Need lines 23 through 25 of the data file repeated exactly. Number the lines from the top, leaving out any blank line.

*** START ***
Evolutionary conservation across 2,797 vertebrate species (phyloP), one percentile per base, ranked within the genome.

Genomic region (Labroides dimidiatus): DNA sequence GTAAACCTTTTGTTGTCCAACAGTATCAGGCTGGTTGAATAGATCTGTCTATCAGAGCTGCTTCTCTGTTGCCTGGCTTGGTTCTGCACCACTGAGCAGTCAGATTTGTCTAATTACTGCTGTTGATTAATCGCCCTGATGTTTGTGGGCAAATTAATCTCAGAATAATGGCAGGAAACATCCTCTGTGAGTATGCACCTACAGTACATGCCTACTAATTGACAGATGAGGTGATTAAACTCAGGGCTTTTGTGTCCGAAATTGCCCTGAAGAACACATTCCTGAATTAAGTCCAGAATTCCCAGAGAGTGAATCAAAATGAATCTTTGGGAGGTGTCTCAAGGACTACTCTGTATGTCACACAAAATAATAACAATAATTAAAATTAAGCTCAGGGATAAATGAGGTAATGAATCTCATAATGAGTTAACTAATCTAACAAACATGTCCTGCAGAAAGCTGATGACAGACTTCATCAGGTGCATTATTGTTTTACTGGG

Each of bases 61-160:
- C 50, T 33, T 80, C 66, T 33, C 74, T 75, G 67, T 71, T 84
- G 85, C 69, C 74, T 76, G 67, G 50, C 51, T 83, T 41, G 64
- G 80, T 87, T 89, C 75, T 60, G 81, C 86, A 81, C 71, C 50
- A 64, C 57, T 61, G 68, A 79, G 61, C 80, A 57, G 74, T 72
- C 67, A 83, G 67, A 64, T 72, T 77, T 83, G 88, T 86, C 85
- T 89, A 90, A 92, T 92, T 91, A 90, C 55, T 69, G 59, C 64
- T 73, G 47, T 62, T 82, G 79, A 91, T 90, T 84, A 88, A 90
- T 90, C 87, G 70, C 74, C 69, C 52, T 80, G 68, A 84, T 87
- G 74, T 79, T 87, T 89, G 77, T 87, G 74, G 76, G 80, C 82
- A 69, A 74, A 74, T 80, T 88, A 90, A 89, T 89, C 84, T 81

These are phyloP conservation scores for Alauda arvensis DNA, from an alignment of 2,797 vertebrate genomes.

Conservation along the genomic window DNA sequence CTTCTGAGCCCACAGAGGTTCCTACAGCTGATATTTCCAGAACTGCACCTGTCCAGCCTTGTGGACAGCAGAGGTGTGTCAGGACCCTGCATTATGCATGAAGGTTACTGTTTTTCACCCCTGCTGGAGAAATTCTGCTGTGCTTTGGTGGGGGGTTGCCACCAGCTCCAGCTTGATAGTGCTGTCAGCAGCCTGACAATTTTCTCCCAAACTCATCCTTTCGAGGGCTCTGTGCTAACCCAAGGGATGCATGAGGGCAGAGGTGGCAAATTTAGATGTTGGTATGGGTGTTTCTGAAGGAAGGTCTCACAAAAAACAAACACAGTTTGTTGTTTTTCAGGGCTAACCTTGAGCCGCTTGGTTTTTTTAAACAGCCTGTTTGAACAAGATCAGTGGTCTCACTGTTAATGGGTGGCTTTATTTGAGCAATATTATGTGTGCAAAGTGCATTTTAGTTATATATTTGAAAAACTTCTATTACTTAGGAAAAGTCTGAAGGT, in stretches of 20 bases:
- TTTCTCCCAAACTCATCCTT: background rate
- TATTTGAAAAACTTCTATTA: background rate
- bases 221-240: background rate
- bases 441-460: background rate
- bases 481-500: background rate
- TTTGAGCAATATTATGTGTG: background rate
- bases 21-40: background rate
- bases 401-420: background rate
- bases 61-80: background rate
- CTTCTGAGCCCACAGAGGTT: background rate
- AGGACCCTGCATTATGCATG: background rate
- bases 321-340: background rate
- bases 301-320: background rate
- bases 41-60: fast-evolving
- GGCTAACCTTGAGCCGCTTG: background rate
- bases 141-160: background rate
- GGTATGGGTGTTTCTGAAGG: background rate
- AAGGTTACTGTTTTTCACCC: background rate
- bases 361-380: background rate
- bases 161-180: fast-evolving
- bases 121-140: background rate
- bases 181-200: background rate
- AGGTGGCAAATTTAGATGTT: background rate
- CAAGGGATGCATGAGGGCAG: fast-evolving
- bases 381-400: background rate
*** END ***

- bases 401-420: background rate
- bases 61-80: background rate
- CTTCTGAGCCCACAGAGGTT: background rate